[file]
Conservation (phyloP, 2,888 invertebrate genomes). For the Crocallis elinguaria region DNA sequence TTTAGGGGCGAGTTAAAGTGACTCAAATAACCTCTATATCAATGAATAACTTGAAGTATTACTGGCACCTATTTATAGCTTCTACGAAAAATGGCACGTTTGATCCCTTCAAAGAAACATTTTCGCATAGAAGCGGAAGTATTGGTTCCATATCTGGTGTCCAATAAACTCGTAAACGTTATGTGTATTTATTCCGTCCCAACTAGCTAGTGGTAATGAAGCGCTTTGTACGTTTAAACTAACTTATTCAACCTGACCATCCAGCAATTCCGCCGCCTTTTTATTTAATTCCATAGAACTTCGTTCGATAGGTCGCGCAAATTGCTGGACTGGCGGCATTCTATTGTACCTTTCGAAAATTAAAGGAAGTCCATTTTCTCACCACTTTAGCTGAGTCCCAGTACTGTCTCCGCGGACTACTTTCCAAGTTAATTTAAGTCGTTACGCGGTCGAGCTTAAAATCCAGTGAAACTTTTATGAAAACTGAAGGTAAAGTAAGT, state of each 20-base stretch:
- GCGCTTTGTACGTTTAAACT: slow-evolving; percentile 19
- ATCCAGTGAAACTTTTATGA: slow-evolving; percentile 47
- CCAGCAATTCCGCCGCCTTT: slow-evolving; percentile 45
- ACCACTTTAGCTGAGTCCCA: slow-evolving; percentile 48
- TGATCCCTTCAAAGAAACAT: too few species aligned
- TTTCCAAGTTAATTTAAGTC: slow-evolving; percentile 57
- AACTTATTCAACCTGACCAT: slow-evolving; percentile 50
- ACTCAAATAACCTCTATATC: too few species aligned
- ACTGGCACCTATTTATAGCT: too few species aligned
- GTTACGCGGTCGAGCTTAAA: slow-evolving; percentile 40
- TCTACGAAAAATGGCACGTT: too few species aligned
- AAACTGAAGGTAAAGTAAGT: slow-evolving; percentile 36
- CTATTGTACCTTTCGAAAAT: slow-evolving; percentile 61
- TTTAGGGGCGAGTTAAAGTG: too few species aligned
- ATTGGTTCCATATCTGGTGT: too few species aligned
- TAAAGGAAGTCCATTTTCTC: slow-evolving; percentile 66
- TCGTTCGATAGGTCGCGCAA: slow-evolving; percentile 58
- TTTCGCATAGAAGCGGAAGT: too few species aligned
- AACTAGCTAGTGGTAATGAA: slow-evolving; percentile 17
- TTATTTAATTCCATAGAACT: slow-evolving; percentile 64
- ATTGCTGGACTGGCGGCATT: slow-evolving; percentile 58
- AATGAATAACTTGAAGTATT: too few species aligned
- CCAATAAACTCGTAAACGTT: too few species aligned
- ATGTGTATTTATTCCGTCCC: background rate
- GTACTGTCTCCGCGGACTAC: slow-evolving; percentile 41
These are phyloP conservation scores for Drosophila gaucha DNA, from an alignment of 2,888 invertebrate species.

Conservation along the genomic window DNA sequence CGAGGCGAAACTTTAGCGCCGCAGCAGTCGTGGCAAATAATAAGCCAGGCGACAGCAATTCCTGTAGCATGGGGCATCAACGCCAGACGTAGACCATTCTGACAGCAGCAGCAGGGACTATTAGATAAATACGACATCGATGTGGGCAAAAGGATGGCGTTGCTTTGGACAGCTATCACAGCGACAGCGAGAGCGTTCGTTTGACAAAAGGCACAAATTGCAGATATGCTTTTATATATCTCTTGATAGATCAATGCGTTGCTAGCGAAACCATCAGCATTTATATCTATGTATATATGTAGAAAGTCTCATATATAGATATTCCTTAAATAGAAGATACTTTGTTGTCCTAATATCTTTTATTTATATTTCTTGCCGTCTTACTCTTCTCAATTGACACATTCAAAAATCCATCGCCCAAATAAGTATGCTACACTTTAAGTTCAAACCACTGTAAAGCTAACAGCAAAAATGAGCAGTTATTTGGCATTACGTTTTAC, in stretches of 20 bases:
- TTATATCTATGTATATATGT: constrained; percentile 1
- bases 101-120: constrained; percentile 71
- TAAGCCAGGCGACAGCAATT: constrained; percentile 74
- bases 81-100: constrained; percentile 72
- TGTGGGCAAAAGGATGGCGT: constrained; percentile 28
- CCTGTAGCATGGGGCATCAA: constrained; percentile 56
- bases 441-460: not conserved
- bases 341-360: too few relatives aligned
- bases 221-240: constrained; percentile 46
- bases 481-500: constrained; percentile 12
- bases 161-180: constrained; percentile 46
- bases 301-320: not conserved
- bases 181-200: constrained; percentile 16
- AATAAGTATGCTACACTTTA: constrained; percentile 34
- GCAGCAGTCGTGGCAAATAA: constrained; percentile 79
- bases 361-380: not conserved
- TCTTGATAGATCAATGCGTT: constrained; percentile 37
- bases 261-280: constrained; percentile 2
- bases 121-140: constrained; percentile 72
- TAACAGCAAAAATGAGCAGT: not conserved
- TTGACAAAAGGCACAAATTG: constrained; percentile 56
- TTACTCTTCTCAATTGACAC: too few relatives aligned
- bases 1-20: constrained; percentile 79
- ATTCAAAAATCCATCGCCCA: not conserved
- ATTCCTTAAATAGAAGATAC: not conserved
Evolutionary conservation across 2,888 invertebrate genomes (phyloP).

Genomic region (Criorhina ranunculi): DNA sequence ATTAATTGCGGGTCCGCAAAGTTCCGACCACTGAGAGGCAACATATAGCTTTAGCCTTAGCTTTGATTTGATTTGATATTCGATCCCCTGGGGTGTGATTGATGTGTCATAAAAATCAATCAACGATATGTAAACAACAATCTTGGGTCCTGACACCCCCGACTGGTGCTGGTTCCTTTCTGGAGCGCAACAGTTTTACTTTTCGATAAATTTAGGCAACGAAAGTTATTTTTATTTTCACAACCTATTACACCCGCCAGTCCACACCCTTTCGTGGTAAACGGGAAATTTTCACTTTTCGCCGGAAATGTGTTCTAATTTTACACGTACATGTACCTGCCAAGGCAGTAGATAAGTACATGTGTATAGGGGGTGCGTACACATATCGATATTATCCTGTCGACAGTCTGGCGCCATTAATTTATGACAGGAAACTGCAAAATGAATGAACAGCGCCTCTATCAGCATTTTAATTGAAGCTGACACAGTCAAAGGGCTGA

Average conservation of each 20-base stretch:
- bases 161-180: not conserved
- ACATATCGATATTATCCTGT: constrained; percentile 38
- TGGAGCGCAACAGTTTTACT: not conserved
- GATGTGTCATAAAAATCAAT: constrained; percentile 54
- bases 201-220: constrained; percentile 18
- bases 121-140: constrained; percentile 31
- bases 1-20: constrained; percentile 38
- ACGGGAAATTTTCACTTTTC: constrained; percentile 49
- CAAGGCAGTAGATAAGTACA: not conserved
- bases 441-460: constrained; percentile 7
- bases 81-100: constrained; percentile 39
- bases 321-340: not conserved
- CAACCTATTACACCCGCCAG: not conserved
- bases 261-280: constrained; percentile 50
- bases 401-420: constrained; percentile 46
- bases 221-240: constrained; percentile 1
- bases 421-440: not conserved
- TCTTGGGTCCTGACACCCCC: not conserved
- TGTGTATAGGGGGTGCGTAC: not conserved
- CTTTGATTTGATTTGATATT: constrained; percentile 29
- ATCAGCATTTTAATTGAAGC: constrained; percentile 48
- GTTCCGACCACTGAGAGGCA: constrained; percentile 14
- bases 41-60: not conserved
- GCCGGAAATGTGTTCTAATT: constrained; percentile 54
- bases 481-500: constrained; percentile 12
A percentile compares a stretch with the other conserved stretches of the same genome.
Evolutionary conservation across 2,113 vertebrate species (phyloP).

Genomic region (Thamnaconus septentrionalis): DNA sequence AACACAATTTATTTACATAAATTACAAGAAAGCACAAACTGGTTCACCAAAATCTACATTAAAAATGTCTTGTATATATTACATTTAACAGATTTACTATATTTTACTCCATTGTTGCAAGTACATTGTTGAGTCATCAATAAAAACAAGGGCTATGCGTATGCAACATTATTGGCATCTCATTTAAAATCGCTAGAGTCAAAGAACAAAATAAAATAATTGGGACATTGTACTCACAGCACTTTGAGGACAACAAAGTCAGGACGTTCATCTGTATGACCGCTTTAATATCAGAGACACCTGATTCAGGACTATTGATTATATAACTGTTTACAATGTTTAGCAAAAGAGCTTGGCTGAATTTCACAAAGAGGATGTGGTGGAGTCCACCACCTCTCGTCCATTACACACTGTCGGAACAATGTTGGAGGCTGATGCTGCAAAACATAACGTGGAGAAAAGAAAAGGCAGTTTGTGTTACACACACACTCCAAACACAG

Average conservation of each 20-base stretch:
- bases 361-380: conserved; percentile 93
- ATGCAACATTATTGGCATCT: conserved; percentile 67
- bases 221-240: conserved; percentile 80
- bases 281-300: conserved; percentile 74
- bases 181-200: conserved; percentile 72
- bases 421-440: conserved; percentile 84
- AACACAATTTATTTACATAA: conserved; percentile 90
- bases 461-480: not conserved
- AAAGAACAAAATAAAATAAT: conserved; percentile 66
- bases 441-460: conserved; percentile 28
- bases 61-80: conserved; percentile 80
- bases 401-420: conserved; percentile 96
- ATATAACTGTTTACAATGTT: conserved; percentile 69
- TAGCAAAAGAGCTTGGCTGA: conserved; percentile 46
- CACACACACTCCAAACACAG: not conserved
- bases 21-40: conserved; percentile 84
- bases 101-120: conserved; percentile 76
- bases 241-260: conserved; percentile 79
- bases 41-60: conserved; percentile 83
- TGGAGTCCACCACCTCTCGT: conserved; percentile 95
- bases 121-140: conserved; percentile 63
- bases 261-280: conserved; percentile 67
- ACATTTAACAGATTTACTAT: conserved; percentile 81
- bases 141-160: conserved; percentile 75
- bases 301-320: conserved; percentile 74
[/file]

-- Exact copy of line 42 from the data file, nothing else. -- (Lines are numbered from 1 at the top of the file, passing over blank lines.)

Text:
- AATAAGTATGCTACACTTTA: constrained; percentile 34